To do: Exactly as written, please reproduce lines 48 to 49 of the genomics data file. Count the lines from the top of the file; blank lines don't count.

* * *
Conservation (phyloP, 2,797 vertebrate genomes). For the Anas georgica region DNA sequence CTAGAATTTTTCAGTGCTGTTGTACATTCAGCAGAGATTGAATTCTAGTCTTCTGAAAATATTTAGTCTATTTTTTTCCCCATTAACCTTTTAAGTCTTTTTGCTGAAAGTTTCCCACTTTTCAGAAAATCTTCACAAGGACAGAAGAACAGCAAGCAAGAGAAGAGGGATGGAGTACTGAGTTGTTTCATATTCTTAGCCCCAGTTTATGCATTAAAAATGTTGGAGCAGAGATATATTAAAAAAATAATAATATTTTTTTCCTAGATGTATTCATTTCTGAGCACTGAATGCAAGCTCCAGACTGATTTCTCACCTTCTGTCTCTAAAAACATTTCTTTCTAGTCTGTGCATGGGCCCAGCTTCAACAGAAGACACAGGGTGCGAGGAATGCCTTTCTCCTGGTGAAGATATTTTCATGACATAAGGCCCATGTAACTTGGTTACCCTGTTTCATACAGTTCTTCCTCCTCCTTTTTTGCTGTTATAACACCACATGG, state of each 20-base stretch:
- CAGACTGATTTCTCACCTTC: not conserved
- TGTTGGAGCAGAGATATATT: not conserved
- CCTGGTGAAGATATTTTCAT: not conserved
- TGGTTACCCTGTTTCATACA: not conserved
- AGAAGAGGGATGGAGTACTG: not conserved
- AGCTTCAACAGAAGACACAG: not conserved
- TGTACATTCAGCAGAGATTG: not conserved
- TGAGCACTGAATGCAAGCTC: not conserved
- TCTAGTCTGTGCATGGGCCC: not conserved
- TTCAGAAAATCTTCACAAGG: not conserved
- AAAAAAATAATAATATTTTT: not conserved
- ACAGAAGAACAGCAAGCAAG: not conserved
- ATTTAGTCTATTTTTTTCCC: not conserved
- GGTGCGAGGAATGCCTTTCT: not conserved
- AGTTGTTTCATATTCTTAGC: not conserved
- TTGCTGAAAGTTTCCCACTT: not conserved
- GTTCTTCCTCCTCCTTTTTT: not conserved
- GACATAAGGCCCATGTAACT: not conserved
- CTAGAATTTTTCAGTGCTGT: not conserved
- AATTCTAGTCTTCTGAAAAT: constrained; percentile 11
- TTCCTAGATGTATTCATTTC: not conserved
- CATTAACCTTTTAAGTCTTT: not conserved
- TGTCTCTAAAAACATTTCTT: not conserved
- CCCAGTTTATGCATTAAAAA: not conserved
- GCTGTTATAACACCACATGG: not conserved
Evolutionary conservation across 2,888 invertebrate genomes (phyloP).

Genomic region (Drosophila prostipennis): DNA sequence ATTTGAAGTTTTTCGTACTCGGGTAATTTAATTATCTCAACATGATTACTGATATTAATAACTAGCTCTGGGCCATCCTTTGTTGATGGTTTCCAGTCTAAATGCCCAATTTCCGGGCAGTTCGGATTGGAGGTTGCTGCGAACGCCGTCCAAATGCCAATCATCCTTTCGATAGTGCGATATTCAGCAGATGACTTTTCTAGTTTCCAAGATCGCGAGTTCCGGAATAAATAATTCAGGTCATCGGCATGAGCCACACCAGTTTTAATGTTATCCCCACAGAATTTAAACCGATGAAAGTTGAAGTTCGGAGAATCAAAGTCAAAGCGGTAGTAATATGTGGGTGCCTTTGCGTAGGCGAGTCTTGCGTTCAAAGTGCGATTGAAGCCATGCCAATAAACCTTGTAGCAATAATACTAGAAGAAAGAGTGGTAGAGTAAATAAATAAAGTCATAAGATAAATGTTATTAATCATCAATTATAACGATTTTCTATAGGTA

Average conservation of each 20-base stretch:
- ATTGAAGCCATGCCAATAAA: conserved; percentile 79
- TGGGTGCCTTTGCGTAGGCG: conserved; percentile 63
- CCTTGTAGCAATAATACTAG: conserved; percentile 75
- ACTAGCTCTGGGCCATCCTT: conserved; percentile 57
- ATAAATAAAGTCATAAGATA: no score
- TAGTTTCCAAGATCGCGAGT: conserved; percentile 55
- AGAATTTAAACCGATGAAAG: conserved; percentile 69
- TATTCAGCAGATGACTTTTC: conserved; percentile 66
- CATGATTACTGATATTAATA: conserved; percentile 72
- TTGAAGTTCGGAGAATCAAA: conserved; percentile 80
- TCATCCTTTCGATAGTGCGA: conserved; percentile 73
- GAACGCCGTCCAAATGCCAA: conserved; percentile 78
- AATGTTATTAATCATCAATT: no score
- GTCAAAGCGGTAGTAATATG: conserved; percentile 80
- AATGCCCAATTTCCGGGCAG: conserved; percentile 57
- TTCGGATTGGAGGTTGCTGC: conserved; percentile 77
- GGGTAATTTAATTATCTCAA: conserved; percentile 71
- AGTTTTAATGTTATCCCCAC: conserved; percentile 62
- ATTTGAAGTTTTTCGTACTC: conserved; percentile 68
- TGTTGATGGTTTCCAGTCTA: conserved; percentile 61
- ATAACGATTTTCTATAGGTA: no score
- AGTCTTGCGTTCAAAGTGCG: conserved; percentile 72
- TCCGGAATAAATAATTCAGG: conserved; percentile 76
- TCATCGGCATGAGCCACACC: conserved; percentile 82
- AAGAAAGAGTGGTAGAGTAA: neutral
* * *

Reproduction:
- ATTTGAAGTTTTTCGTACTC: conserved; percentile 68
- TGTTGATGGTTTCCAGTCTA: conserved; percentile 61